Jewish girls celebrate their bat mitzvah at twelve or thirteen. It shows a commitment to their faith and begins an accountability for following Jewish law.
Amish young ladies observe Rumspringa at age 16. For the first time in their lives, they enjoy unsupervised weekends away from their communities before becoming baptized, committed members.
In earlier times, Apache girls would participate in a sunrise ceremony (Na'il'ees) the summer prior to their first period. In this four-day ceremony the girls adhered to certain rules and reenacted the Apache Origin Myth, connecting to the first woman, Esdzanadehe.
In my tradition, midwest low-church protestant, we do, well, not much. By the time I was twelve, I'd already been baptized and a member of my Baptist church for five years. We didn't know about ceremonies or rites of passage. Even at sixteen, eighteen, there wasn't an emphasis on one's spiritual growth.
That's why I was thankful for Beth Bruno's book, A Voice Becoming: A Yearlong Mother-Daughter Journey into Passionate, Purposed Living. It took me from hearing about an occasional ceremony among the women of various churches to following along with one mother who intentionally planned an entire year of activities for her daughter. The book was full of options. Some of them worked for my own family and others were creative ideas that helped feed customized ideas for my own daughter. I spent a lot of time thinking through her unique talents and passions.
Let no one look down on your youthfulness, but rather in speech, conduct, love, faith and purity, show yourself an example of those who believe. I Timothy 4:12
A whole year of intentional spiritual development. The days of children's Sunday school are behind us. Our twelve-year old girl is stepping into spiritual maturity. Not in one ceremony but in twelve varieties of events and books and discussions (stay tuned for posts about the other things we have planned). Our kickoff event was an Empower Ceremony last Friday. In case you're wondering, YES, you can host your own!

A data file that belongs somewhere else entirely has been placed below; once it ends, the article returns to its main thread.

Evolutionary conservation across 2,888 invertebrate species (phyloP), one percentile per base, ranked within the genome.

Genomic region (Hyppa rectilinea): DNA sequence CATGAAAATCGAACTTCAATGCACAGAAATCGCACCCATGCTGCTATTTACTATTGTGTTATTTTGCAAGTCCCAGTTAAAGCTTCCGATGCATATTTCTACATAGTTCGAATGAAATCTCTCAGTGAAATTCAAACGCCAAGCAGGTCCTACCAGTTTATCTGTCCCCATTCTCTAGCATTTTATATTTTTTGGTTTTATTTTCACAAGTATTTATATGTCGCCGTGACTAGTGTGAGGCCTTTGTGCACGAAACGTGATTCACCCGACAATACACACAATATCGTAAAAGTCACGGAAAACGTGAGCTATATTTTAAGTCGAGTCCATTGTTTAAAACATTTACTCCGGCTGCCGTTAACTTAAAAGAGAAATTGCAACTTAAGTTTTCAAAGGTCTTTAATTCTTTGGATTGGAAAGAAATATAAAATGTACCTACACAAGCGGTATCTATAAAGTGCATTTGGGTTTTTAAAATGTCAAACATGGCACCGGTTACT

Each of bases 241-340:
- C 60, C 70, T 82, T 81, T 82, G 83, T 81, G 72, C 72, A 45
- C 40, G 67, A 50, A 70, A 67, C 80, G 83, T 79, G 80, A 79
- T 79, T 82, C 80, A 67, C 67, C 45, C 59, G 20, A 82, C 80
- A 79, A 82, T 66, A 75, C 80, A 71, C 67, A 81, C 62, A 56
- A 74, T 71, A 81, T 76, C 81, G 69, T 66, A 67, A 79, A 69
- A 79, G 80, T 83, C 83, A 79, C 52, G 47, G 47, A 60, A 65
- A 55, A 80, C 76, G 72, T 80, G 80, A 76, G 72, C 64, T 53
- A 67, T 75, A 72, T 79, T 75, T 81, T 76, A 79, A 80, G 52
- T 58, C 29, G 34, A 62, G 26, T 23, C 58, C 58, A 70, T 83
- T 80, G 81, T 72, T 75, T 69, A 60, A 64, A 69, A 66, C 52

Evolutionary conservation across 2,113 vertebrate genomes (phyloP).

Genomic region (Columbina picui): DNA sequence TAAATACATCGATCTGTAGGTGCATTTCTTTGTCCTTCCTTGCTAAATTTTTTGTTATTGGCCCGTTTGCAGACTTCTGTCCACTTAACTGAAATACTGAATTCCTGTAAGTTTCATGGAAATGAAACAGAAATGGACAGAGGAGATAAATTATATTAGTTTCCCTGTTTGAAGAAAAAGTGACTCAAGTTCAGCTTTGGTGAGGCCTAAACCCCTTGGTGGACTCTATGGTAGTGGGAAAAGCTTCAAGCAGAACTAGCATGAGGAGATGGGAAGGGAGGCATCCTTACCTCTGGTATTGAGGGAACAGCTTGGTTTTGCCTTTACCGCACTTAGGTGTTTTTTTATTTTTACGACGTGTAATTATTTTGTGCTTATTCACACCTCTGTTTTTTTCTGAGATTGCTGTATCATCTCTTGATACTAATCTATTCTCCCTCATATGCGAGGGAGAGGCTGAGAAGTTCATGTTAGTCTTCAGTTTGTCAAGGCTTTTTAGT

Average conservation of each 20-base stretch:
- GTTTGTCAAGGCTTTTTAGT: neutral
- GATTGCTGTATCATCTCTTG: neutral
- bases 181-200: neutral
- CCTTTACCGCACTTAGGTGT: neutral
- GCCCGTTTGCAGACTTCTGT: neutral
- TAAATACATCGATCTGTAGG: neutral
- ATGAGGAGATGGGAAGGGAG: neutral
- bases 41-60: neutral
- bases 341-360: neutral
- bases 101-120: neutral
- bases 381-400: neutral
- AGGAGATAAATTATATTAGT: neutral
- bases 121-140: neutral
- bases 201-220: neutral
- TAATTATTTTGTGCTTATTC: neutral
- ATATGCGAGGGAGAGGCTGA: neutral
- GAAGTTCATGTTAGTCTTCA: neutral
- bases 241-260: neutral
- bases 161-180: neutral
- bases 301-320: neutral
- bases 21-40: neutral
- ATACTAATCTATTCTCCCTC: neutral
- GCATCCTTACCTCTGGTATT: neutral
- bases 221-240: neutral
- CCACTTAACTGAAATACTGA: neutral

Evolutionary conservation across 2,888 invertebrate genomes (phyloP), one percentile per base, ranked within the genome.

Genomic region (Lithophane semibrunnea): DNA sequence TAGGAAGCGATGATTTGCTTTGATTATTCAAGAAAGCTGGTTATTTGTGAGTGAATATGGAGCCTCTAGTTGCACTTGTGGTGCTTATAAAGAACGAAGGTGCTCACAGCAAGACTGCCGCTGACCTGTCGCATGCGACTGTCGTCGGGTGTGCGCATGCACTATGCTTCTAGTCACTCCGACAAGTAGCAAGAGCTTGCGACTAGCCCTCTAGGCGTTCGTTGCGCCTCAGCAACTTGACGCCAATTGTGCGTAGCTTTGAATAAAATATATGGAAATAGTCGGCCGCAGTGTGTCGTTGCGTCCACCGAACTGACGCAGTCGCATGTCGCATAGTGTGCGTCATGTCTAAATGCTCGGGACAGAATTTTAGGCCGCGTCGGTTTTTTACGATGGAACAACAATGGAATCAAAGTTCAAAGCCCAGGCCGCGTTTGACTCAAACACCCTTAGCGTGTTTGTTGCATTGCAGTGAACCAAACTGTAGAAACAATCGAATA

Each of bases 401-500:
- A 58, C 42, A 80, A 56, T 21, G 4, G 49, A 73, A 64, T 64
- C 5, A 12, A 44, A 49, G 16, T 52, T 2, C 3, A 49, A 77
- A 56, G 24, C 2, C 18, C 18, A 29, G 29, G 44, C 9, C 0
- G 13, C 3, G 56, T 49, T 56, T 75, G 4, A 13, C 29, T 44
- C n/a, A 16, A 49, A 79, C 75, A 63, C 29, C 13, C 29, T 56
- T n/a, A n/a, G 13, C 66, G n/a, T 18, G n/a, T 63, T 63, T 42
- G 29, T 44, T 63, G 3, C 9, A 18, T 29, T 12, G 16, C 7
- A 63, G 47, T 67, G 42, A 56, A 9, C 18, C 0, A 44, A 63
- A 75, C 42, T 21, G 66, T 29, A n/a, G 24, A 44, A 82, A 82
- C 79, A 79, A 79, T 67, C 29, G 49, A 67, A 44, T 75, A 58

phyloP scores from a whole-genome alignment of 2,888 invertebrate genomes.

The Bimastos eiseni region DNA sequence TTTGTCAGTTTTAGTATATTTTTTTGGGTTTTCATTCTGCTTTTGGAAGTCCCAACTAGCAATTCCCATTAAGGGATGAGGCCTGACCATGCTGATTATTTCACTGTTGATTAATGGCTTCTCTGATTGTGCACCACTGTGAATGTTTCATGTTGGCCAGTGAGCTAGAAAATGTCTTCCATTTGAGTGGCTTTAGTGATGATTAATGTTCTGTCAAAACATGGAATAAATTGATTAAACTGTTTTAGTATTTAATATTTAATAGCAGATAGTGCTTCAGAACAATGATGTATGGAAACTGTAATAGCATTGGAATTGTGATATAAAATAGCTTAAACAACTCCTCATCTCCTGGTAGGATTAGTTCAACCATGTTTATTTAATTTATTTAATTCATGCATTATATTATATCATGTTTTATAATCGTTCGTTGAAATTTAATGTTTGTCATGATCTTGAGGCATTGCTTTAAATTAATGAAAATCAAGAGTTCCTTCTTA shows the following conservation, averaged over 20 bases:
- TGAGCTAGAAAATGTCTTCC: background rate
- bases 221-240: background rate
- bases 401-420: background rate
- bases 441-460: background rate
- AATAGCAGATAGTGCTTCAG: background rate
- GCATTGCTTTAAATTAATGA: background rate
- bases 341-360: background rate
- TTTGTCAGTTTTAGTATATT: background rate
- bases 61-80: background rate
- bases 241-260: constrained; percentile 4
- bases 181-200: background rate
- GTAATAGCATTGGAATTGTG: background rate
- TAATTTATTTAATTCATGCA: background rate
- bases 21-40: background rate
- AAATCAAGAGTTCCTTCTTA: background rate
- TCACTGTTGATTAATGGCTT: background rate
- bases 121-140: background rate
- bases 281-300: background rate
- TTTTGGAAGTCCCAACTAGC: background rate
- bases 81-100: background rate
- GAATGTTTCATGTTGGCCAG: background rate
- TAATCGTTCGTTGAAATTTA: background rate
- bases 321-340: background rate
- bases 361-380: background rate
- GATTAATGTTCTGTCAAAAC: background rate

Here are eight tips:
- Find a location. I wanted to focus on my daughter for this evening, so when a friend offered to host our group, making my daughter's favorite meal, I accepted. She served up chicken tikka over rice, paratha bread and fresh fruit. We all helped in the kitchen ahead of time and ate dinner together first.
- Consider including a friend. We have another girl in our church that we've known since she was born. The girls are a month apart. I spoke with her mom and we decided it would be special and more fun to have our daughters do the evening together.
- Invite family (biological ones & church ones). Think through a list of who has influenced your daughter spiritually up to now. I lead a women's Bible study so my list was easy to create. I invited about ten women who have already been praying for my daughter for years. My mom lives out of town and we also made arrangements for her to attend.
- Mail invitations. This evening should feel formal. We found an invite with a cross on it and my daughter addressed the envelopes. Include specific instructions about the evening as this idea may be new to your guests.
- Since the evening was close to the girls' 12th birthdays I made note that small gifts were optional. We opened the gifts prior to the ceremony.
- For the ceremony, I asked each guest to prepare some spiritual wisdom to share with the young ladies. It could be taken from a person in the Bible, a Bible verse or part of their own testimony. They wrote out a statement or verse on an index card so the girls could keep them. We went around the room with each woman sharing. No two stories or pieces of advice were the same. But we know that, don't we?!
One woman shared "I grew up in church but through counseling I am just now realizing God doesn't just love me, he likes me. He wants to hang out with me."
- I asked one of the women ahead of time to prepare a prayer for the girls. End the evening thanking God for making each women unique yet in his image. Pray they would continue to grow up in the Lord. We were extra blessed to have a woman from Indonesia attend the ceremony as well, and she prayed over the girls in her native tongue.